That’s one of the perks of boating with a bunch of families: pawning your kids off on other people. Another: waking up to breakfast quesadillas and coffee that someone else made. Gliding in rare silence on a paddleboard while another mother minds the baby on your boat. Extra hands to set up the pop-up shade (and dismantle it at three A.M. when a storm rolls in). Laughing your ass off around the campfire while your dentist friend tells a story about stealing a canister of nitrous oxide during grad school and an almost full moon heaves itself above the canyon rim. Watching the kids go feral and bury themselves waist deep in river mud, and knowing that there are 9 parents to help dig them out.
River trips are like measuring sticks: When you’re caught up in the daily hustle, it’s easy to overlook how quickly your kids are growing, how fast time chugs by, how nothing stays the same, even for a minute. Spend a few lazy days on a river without deadlines or schedules or playdates or Playstations—where your only job is to keep the kids fed and safe, to make and break camp, and let the river carry you downstream—and you’ll come away with a new perspective on how crazy-busy our everyday lives are. Reduced to its simplest form, life on a wilderness river slows to a hypnotic crawl; the river sets the pace and encourages creative play—in all of us. If only we could live like this all year.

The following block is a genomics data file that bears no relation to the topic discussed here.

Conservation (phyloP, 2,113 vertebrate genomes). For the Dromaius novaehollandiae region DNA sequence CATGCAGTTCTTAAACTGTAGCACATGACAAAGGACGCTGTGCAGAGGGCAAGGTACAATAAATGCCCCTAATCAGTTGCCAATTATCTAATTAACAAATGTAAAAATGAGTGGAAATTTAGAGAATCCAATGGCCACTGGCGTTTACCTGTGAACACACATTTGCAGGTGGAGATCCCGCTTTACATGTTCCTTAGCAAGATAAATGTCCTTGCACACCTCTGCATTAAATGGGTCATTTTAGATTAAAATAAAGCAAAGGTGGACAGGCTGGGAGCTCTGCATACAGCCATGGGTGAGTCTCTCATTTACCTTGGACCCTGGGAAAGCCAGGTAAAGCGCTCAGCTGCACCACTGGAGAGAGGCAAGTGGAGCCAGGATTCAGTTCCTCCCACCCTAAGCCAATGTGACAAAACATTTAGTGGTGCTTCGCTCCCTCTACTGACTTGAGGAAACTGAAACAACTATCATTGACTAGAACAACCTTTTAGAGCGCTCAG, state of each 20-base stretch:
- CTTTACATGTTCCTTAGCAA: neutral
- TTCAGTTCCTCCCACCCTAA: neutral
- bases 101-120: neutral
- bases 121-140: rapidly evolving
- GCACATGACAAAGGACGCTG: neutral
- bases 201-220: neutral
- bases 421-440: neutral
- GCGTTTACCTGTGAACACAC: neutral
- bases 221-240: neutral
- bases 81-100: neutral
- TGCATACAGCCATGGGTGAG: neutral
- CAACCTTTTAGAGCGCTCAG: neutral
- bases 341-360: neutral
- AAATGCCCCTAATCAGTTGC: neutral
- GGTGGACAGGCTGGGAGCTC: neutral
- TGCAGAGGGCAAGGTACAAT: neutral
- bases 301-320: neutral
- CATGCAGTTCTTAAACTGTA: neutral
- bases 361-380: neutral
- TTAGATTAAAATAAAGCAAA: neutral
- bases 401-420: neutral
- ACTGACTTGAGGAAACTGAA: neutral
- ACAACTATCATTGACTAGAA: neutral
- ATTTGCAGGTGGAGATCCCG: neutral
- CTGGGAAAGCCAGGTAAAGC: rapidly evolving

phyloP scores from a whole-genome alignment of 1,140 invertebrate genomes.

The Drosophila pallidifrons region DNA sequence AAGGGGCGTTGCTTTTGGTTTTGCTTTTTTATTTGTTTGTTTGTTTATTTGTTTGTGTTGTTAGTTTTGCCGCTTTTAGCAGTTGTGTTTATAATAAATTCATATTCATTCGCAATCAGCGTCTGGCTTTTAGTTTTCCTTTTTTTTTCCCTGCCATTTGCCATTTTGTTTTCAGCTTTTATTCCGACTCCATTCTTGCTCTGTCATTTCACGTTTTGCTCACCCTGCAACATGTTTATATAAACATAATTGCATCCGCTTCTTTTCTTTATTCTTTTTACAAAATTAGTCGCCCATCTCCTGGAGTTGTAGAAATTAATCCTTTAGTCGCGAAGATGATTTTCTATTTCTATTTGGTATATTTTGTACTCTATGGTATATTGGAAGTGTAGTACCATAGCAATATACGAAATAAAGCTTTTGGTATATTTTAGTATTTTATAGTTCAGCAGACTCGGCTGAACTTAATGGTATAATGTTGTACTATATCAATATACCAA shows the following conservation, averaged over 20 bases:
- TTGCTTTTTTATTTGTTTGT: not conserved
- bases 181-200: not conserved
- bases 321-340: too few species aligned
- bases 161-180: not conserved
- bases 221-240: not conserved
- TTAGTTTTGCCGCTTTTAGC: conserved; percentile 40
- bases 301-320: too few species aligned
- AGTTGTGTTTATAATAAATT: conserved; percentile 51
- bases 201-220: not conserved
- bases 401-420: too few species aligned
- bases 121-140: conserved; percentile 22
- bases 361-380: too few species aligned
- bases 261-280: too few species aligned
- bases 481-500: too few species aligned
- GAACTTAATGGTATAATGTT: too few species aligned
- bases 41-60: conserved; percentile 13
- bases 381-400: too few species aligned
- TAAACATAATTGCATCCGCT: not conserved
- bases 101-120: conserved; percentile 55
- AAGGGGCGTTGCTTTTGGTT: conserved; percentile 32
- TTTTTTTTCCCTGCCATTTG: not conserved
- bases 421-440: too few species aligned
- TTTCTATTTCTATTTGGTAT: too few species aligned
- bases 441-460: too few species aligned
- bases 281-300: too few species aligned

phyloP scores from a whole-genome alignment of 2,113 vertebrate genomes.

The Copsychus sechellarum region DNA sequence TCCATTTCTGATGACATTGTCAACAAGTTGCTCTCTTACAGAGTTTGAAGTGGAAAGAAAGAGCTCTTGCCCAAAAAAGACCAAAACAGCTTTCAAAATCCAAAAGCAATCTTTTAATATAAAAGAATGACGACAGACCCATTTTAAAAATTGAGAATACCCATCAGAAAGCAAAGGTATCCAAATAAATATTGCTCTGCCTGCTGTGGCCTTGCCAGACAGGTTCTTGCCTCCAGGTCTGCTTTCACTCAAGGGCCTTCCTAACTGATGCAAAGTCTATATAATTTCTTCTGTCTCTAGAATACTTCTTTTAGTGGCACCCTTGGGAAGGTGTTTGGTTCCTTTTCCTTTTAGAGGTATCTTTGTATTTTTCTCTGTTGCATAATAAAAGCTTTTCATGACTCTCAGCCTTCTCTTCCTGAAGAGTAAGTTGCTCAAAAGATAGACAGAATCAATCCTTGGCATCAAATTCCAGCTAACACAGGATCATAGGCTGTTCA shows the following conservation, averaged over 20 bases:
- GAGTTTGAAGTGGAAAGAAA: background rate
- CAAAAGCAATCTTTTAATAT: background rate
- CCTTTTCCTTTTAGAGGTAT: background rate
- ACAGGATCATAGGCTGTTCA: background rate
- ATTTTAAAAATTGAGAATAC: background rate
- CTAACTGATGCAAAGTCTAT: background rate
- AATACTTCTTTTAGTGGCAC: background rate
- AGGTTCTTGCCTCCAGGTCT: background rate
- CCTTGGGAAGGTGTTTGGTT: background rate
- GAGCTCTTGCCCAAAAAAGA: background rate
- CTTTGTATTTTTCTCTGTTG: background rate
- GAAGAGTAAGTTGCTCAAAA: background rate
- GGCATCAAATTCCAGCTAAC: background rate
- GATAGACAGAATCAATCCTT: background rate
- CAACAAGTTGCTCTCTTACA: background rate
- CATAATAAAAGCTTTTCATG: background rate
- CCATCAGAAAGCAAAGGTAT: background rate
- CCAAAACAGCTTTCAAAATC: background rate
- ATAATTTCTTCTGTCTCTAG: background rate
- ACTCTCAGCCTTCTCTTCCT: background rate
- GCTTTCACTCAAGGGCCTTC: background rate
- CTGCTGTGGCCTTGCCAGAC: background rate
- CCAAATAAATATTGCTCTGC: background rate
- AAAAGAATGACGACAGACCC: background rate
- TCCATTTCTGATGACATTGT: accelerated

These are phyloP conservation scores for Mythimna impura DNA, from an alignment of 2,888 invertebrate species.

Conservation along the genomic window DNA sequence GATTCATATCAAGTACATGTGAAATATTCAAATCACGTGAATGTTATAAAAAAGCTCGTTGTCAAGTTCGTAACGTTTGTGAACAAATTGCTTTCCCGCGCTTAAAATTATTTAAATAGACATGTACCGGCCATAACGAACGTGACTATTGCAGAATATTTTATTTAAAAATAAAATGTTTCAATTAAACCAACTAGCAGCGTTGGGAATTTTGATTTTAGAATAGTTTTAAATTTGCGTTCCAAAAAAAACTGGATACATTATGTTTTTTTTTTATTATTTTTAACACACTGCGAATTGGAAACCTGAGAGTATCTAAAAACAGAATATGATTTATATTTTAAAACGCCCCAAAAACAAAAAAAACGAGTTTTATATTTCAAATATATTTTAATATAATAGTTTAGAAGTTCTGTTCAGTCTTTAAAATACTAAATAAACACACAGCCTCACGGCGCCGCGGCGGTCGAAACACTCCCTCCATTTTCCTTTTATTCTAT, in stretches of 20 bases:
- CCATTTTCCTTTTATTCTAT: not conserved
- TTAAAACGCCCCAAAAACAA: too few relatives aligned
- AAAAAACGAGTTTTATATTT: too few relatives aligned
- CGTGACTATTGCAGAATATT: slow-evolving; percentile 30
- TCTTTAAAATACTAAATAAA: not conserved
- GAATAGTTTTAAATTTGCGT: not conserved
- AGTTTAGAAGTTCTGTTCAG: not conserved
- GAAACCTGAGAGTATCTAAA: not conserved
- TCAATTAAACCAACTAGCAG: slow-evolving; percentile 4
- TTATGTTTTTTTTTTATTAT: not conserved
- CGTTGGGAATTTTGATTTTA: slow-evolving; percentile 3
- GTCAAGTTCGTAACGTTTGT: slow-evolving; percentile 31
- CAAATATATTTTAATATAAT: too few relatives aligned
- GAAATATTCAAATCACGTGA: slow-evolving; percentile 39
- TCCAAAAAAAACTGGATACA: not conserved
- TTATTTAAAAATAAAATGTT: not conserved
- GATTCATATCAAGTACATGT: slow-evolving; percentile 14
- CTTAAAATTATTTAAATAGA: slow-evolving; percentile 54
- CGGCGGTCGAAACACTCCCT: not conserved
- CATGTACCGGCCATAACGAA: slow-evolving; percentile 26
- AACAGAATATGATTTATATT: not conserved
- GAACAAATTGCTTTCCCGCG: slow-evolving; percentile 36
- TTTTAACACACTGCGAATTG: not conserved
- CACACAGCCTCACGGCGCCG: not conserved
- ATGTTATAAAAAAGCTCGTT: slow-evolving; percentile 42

Three months ago, we floated the lower San Juan, and it was an entirely different trip: Sunnier, hotter, longer, faster, less stressful in some ways, and more stressful in others. Maisy wasn’t walking yet and was content snoozing in her car seat; now she’s wriggly and desperate to roam and would walk straight into the muddy river, and keep walking, if we let her. The San Juan was flowing ten times higher than it is now—6,000 cubic feet per second, compared to 600—and Pippa, not quite 3, required constant, vigilant hovering to make sure she didn’t wind up in the water and get swept downstream to Lake Powell in a blink. Three months later, she’s more reliably aware that the river’s edge is a boundary she mustn’t cross without an adult, less interested in hanging out with us, and more interested in riding a backcountry teeter-totter and digging caves with the other kids. She’s part of a posse now. So this is how it happens, I think, watching her log-roll down a sand dune in her pajamas in the dark: This is how kids grow and are gone, right before your eyes.